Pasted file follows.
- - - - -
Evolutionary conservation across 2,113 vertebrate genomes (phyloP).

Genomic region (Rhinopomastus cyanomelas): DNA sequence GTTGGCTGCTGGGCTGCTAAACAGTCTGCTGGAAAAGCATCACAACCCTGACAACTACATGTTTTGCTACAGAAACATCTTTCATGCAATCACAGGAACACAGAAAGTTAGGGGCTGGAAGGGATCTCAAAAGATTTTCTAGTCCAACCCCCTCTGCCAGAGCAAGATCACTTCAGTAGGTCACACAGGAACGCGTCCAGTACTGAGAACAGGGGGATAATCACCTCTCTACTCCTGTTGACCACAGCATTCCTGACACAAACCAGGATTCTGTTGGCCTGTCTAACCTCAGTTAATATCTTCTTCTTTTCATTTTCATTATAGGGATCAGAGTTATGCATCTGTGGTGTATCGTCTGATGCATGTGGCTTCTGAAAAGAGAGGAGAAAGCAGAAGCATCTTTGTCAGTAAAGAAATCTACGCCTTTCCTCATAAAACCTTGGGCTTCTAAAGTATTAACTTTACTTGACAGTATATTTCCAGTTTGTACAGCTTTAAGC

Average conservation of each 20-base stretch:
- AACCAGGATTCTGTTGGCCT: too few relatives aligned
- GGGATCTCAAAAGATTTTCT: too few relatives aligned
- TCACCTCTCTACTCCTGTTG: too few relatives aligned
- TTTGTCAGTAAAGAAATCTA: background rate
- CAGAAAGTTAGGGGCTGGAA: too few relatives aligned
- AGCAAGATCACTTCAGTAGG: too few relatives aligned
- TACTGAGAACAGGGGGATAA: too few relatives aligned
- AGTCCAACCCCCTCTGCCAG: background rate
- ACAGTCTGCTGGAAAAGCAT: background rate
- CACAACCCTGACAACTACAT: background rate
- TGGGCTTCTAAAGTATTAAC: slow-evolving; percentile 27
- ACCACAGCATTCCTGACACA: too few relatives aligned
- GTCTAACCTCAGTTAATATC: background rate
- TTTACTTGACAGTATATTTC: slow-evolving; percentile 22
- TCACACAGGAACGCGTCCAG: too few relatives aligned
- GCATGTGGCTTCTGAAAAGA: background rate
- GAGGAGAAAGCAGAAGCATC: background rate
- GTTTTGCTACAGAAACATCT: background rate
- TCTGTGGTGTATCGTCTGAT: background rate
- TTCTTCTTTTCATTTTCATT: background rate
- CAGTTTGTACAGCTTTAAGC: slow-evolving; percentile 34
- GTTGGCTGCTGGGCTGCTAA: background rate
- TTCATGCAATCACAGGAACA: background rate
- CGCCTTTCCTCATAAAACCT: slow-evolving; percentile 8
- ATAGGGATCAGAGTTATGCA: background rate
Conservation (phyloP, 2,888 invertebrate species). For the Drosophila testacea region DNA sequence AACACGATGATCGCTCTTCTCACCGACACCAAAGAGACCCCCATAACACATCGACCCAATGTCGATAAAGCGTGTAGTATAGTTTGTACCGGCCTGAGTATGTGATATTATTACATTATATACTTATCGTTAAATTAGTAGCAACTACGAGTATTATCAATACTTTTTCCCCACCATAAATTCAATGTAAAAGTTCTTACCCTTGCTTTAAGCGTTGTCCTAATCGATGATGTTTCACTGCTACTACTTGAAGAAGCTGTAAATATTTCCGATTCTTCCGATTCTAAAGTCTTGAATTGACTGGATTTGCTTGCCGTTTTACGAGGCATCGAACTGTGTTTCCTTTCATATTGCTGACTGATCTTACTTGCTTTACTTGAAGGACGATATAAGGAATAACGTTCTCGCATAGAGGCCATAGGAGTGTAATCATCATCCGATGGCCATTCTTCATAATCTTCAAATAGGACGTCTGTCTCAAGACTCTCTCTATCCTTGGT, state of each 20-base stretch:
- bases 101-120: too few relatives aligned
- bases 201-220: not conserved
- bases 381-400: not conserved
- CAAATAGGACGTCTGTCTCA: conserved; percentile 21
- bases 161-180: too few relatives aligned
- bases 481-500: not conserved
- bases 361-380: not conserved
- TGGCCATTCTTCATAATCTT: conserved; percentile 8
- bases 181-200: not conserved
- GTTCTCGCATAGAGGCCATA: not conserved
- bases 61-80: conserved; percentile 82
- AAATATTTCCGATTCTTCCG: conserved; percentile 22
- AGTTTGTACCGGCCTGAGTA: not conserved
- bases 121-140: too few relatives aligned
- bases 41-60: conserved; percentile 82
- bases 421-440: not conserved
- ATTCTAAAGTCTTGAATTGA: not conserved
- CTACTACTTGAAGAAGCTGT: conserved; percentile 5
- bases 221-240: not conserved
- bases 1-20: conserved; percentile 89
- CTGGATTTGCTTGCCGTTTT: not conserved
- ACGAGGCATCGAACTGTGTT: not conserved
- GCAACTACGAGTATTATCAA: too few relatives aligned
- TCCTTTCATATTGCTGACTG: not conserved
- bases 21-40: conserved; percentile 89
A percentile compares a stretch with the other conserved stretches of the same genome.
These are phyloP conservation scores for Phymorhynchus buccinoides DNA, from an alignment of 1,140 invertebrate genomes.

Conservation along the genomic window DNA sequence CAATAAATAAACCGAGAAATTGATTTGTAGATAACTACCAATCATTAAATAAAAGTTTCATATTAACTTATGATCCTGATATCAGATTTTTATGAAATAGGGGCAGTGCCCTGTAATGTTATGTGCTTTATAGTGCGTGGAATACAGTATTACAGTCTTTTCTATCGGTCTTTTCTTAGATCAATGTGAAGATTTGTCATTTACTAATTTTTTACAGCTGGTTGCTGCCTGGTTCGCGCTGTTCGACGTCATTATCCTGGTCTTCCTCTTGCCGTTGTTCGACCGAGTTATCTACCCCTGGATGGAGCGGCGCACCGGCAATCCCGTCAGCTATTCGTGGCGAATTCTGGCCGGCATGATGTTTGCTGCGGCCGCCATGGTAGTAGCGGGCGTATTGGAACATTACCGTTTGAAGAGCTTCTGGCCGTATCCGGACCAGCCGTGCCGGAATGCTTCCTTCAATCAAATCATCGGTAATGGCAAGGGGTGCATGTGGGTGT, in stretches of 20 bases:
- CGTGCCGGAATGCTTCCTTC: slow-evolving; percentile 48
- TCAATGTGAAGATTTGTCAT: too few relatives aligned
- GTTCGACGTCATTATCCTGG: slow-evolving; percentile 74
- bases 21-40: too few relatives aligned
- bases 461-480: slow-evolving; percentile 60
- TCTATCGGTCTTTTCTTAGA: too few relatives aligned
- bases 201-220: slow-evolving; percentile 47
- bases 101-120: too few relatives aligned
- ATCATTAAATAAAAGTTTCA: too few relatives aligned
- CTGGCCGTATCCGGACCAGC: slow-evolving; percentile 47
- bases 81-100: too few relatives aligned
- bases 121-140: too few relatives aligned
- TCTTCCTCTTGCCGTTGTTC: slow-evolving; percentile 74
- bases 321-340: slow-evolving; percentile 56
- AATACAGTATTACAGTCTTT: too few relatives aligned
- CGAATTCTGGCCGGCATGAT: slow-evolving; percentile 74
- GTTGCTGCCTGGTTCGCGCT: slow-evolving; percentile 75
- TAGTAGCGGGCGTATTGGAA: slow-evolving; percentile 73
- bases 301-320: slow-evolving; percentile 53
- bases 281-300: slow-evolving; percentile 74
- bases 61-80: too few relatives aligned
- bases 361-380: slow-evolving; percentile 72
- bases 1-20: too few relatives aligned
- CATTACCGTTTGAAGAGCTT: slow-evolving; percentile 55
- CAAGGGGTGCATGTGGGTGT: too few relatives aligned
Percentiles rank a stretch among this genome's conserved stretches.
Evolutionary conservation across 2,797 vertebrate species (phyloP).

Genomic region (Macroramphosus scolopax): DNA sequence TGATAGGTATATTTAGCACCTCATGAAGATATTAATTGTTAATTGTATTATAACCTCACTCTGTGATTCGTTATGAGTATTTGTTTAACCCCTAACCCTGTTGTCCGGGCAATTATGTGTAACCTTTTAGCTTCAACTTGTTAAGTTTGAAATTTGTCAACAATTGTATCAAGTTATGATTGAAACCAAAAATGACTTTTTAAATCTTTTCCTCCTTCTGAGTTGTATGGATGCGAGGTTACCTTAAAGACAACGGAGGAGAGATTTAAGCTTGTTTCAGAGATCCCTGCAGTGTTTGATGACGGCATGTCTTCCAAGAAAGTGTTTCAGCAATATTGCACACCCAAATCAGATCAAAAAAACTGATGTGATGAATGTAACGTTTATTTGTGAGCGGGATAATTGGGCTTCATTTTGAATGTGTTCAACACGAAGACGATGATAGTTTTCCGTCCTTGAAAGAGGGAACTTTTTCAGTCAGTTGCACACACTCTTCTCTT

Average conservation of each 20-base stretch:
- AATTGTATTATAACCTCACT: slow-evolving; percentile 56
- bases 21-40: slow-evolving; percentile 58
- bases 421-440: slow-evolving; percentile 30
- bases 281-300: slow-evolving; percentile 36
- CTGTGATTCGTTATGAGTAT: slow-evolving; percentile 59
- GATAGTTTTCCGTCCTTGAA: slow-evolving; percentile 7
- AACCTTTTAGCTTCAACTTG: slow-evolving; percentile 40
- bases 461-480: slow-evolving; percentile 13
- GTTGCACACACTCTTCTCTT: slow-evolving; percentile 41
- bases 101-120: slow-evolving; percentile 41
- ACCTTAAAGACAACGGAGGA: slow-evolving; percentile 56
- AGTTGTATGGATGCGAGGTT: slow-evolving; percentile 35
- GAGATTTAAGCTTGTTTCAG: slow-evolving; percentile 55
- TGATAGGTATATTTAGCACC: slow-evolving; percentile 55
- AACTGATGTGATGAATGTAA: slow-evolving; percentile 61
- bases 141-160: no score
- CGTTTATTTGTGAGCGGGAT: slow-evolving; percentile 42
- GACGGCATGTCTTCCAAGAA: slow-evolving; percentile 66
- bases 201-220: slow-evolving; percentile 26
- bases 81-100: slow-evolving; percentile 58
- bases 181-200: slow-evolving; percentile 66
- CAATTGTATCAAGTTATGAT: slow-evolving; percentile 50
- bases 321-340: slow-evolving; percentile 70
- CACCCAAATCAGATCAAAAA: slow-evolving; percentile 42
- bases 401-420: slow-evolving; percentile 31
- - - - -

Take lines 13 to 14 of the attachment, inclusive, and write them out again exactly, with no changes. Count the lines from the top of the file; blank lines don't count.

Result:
- CACAACCCTGACAACTACAT: background rate
- TGGGCTTCTAAAGTATTAAC: slow-evolving; percentile 27